Rameswaram Island Tourism


Rameswaram Island is a town in Ramanathapuram district in the Indian state of Tamil Nadu. Rameswaram Island is located on an island separated from mainland India by the Pamban channel and is less than 40 kilometers from the Jaffna Peninsula, Sri Lanka. Together with Kashi, it is considered to be one of the holiest places in India to Hindus. Hence, it is a revered pilgrim center.

Rameswaram Island is situated in the Gulf of Mannar at the extreme tip of the Indian peninsula. According to legends, this is the place from where Lord Rama, built a bridge Ram Setu across the sea to Lanka to rescue his consort Sita, from her abductor, Ravana. This is also the place where Rama worshipped Shiva to be absolved of the sin of killing Ravana, hence the name of Shiva. This is the tale behind the nomenclature of the town - Rameswara ("lord of Rama"). Both the Vaishnavites and Shaivites visit this pilgrimage centre, which is also known as the Varanasi of the south.

Rameswaram Island has an average elevation of 10 metres (32 feet). The religious island is spread across an area of 61.8 square kilometers and happens to be in the shape of a conch. The Ramanatha Swamy Temple occupies the major area of Rameshwaram Island. The Pamban Bridge connects the island to mainland India. Rameswaram Island experiences dry tropical climate, an average annual rainfall of 94cm that hails from mostly northeast monsoon from October to January. Temperature will be around 30°C to 35°C and the highest ever recorded at Pamban station is 37°C and lowest is 17°C.

Rameswaram Island is significant for the Hindus and their holy journey cannot be complete without offering prayers to the presiding deity in the form of a Linga with the name Sri Ramanatha Swamy. This deity also happens to be one of the twelve Jyotirlingas. The masterpiece of South Indian architecture boasts of the largest temple corridor in India.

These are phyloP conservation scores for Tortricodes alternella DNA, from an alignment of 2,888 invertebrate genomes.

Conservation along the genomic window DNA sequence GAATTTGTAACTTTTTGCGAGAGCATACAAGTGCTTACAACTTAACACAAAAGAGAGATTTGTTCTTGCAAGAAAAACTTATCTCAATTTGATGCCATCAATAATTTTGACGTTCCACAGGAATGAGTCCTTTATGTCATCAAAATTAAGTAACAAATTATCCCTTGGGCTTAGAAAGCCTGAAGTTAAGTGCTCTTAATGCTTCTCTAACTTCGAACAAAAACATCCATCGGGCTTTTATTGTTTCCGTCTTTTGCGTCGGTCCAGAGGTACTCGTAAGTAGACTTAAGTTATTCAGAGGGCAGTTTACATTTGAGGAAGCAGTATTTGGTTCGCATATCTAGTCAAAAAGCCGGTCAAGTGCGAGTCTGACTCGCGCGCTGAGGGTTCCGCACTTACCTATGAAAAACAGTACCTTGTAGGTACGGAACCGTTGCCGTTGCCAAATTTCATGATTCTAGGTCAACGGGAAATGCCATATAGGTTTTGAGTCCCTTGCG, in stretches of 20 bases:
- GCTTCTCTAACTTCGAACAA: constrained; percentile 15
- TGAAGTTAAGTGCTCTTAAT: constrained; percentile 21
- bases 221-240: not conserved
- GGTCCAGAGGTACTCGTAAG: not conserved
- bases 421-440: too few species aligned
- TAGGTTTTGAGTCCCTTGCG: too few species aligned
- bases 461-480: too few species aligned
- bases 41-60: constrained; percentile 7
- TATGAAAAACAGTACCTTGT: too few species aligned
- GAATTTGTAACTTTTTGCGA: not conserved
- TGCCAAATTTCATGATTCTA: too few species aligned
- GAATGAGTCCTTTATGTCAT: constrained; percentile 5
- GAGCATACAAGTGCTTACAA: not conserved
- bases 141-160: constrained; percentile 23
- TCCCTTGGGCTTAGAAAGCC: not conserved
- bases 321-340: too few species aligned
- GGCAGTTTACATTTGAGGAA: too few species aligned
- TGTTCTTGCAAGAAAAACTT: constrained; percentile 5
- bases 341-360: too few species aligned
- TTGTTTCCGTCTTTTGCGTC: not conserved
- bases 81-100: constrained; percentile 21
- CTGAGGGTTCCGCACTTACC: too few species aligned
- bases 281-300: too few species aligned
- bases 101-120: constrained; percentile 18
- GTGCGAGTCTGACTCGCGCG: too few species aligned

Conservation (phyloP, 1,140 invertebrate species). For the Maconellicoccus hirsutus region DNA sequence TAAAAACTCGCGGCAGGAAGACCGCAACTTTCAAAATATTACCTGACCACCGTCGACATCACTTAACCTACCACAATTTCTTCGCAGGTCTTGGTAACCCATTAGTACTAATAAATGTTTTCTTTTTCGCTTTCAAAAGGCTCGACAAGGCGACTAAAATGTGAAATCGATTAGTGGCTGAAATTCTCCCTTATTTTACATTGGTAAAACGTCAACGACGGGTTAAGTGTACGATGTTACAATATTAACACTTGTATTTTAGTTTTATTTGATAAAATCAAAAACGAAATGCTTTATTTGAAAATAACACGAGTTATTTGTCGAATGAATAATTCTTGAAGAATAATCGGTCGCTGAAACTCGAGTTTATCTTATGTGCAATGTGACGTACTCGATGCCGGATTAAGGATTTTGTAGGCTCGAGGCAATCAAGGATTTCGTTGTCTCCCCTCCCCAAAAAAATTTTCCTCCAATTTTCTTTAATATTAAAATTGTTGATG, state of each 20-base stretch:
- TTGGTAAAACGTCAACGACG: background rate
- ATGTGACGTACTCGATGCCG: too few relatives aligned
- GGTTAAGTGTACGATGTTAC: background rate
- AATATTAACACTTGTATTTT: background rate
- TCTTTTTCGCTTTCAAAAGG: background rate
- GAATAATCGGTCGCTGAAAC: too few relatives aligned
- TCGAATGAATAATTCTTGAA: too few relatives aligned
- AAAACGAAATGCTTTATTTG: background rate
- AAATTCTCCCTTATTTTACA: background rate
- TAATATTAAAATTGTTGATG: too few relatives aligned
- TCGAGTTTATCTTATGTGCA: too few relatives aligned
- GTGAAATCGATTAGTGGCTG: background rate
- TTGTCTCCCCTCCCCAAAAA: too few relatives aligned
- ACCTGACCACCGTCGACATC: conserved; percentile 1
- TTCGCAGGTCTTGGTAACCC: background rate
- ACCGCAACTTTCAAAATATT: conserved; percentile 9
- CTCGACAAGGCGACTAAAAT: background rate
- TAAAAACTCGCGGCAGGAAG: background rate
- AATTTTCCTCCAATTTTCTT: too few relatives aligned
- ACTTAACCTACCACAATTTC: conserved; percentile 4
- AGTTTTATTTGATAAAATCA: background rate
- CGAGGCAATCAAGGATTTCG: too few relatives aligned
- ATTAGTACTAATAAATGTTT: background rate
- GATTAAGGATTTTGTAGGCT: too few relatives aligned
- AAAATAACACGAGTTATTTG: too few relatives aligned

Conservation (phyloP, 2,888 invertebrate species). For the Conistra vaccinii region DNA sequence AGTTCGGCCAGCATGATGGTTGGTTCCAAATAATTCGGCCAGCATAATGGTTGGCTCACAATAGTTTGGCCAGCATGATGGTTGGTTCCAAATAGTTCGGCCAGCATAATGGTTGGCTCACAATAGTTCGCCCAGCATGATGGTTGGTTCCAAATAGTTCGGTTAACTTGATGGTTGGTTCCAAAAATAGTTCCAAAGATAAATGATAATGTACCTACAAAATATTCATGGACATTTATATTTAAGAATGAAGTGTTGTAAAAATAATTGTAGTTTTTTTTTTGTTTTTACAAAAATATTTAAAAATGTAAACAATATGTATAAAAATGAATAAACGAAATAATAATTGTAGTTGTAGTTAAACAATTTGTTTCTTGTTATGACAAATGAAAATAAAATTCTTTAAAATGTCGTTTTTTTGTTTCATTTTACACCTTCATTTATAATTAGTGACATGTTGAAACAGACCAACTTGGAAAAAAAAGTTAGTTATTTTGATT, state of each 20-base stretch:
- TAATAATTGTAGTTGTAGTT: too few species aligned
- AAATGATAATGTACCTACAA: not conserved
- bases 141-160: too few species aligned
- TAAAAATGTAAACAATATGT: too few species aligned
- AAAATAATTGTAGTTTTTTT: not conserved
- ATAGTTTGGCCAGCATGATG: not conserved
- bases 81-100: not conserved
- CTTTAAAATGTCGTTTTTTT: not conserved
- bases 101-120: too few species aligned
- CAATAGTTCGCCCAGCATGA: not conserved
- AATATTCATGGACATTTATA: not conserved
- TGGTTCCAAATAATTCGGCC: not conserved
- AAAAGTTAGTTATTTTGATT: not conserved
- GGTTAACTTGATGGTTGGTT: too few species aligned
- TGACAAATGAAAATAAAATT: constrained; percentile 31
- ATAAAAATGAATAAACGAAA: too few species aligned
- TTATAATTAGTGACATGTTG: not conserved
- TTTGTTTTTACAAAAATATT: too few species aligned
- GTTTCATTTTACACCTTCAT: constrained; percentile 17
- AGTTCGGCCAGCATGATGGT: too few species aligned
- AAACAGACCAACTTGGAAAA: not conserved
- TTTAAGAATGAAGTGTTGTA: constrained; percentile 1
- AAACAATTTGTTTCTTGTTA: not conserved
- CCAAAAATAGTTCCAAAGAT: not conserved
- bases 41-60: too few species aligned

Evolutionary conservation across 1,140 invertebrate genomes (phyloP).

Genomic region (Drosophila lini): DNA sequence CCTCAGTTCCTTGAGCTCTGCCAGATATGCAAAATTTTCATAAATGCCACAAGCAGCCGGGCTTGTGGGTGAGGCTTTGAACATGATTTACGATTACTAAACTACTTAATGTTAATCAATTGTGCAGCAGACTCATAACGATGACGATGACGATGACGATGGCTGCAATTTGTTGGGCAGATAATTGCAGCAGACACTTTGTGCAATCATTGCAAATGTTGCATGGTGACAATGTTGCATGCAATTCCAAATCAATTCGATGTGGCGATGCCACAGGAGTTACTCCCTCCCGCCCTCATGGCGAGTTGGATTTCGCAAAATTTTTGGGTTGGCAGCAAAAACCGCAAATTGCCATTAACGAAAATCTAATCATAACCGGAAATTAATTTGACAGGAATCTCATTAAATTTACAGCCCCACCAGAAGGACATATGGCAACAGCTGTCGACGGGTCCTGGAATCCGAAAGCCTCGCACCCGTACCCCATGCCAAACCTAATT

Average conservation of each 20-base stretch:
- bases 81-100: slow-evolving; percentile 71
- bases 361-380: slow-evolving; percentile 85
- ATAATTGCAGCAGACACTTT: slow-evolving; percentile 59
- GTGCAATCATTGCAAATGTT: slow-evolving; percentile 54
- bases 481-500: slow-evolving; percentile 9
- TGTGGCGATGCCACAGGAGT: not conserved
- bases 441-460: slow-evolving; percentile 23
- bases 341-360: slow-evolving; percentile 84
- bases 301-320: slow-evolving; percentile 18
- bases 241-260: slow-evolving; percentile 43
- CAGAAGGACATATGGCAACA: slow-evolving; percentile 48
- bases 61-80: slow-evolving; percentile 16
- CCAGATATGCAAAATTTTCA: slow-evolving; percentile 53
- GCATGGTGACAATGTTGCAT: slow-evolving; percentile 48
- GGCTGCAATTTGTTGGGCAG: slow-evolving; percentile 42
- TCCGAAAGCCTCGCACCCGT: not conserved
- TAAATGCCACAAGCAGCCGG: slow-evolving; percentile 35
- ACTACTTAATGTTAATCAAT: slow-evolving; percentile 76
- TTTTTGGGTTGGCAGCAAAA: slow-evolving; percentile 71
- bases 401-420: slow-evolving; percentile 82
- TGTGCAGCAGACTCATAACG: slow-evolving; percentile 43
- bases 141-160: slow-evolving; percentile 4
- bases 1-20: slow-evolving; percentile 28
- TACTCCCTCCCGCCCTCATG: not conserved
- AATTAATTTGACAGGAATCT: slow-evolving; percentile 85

Different rulers have built the Ramanatha Swamy Temple over a period of time starting from the 12th century. The temple comprises twenty-two wells where the taste of the water of each well is quite different from the other. The magnificent part of the temple is the 1219 m pillared corridor consisting of 3.6 m high granite pillars, richly carved and well harmonised. The perspective presented by these pillars run successively to a length of nearly 230 m.

According to the Puranas, upon the advice of Rishis (sages), Rama along with Sita and Lakshmana, installed and worshipped the Sivalinga in the Rameswaram Island to apologize the sin of Brahmahatya (killing of a Brahmin), since Ravana was a Brahmin the great grandson of Brahma. Rama fixed an auspicious time for the installation and sent Anjaneya to Mount Kailas to bring a lingam. As Anjaneya could not return in time, Sita herself made a lingam of sand. When Anjaneya returned with a linga from Mount Kailas the rituals had been already over. To comfort the disappointed Anjaneya, Rama had Anjaneya`s lingam (Visvalingam) also installed beside the linga of Ramalinga, and repeated the rituals that were performed first to the Visvalingam.

In Rameshwaram Temple, a religious "Mani Darshan" happens in early morning everyday. This "Mani" is made of "sphatik" and in form of "Holy shivling". According to Veda this is "Mani" of "sheshnag". Sethu Karai is a place 22 km before the Rameswaram Island from where God Ram built a Floating Stone Bridge "Ramasethu" till Rameshwaram that further continued from Dhanushkodi in Rameshwaram till Talaimannar in Sri Lanka as described in the great Hindu epic Ramayana. The ruins of the Ramasethu are still submerged under the sea as shot from Gemini 1 satellite of NASA in 2004.



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